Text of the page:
|Hydrus Stokesii (synonym of Astrotia stokesii ) from John Lort Stokes' 1846 Discoveries in Australia|
Astrotia stokesii, commonly known as Stokes' seasnake, is a large species of sea snake in the family Elapidae. It is the only species in the genus Astrotia. The species is endemic to tropical Indo-Pacific oceanic waters.
Stokes' seasnake is one of the heaviest and stoutest seasnakes, with the longest fangs of any marine snake. Its fangs are long enough to pierce a wetsuit. Its mid-ventral scales are enlarged to form a distinct keel on its belly, the keel frequently broken up into two wart-like tubercles. A. stokesii is highly variable in colour, ranging from cream to brown to black, often with broad black dorsal cross bands, or black rings.
Rostral as deep as broad; nasals shorter than the frontal, more than twice as long as the suture between the prefrontals; frontal longer than broad, as long as or slightly longer than its distance from the rostral scale; one pre- and two postoculars, 9 or 10 upper labials, fourth, fifth, and sixth catering the eye, if not divided to form a series of suboculars; two or three superposed anterior temporals; no chin-shields. 39 to 47 scales round the neck, 48 to 53 round the middle of the body. Ventral scales usually distinct only quite anteriorly, further back in pairs and not larger than the adjoining scales; scales much imbricate, pointed.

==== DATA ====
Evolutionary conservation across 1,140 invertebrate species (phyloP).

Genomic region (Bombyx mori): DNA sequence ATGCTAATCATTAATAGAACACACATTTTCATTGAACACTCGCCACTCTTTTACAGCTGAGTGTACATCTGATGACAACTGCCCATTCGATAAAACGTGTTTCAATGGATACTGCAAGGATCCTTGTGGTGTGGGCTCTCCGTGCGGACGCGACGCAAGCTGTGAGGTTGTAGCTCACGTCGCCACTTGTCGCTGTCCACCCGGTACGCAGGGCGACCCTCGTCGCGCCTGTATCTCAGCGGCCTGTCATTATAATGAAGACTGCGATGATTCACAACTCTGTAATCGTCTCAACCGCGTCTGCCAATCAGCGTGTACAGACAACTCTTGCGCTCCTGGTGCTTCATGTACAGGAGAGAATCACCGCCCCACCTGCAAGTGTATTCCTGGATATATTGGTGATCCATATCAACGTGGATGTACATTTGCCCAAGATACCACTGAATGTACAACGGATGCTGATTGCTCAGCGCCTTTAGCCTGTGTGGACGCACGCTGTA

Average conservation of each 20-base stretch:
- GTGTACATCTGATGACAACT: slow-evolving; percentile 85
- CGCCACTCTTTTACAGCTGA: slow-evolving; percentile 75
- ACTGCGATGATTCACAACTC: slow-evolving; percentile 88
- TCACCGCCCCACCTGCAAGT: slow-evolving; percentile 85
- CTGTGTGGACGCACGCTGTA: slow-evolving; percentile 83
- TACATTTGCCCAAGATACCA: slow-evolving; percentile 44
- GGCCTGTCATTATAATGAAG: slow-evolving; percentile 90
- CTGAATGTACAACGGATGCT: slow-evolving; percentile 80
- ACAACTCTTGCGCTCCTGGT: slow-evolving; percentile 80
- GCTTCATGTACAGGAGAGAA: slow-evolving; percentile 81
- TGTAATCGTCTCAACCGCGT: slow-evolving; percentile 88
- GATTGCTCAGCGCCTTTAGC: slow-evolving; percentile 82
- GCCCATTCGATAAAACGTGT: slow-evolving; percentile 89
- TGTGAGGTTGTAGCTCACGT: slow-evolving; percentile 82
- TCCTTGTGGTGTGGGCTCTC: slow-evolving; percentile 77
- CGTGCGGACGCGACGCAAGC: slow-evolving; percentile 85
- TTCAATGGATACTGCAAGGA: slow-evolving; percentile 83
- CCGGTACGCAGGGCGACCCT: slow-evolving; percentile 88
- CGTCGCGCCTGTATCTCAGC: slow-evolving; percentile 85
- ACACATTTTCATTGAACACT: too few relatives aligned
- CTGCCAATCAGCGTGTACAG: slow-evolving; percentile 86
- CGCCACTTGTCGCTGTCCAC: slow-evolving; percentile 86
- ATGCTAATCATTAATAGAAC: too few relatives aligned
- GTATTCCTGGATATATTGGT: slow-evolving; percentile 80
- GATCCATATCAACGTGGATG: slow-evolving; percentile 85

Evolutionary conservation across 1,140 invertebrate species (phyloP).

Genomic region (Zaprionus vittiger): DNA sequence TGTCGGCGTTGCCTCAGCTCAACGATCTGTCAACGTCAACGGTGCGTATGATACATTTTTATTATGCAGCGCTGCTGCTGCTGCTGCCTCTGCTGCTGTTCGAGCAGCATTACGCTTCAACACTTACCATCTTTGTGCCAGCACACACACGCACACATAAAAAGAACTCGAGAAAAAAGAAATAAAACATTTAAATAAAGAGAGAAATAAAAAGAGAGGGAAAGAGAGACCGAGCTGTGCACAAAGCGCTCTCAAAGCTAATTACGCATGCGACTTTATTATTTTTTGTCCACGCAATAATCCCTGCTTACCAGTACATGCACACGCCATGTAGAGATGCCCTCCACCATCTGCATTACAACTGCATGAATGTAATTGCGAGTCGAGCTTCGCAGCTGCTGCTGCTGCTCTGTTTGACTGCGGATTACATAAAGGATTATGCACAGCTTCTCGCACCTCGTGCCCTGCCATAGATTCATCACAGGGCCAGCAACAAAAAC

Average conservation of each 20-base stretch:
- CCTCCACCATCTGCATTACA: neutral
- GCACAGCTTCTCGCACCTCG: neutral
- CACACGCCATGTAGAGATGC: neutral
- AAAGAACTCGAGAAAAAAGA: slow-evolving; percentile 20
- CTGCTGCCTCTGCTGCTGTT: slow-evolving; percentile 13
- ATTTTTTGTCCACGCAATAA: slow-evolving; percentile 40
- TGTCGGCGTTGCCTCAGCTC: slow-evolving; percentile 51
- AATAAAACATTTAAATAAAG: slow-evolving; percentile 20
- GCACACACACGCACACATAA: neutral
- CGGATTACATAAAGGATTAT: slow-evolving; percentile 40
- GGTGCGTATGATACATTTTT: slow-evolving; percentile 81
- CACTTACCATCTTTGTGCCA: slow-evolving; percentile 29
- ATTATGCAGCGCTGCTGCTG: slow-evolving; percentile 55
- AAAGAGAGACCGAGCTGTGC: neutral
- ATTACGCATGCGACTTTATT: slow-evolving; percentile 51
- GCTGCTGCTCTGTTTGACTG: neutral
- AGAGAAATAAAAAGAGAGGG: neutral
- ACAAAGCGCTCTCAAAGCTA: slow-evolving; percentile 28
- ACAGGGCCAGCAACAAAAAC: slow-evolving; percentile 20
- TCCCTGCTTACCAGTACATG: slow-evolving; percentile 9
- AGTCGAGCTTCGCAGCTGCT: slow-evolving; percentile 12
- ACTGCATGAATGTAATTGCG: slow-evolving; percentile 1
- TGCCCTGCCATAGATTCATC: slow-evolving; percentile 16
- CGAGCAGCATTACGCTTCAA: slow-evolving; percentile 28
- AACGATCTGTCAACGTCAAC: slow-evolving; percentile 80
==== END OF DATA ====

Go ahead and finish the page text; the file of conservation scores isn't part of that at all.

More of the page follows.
Total length 5 feet (1.5 m).
Stokes' seasnake is captured as bycatch in fisheries, for example in prawn fisheries in Australia.
Stokes' seasnakes sometimes form migrating groups in the thousands, drifting in meter-long slicks in the Strait of Malacca. They are ovoviviparous, producing small broods of five young each mating season.
Astrotia stokesii was first described and named as Hydrus stokesii by John Edward Gray in Appendix 3 to Volume 1 of John Lort Stokes' 1846 Discoveries in Australia. Astrotia stokesii is currently the only member species in the monotypic genus Astrotia. In 1972, McDowell resurrected the genus Disteira and merged Astrotia into it, although stokesii lacks the Oxyuranus pattern of venom gland muscle which typifies Disteira, and differs from others in that genus by number of body vertebrae and heart position. Cogger later refused to recognize the placement of stokesii into Disteira.
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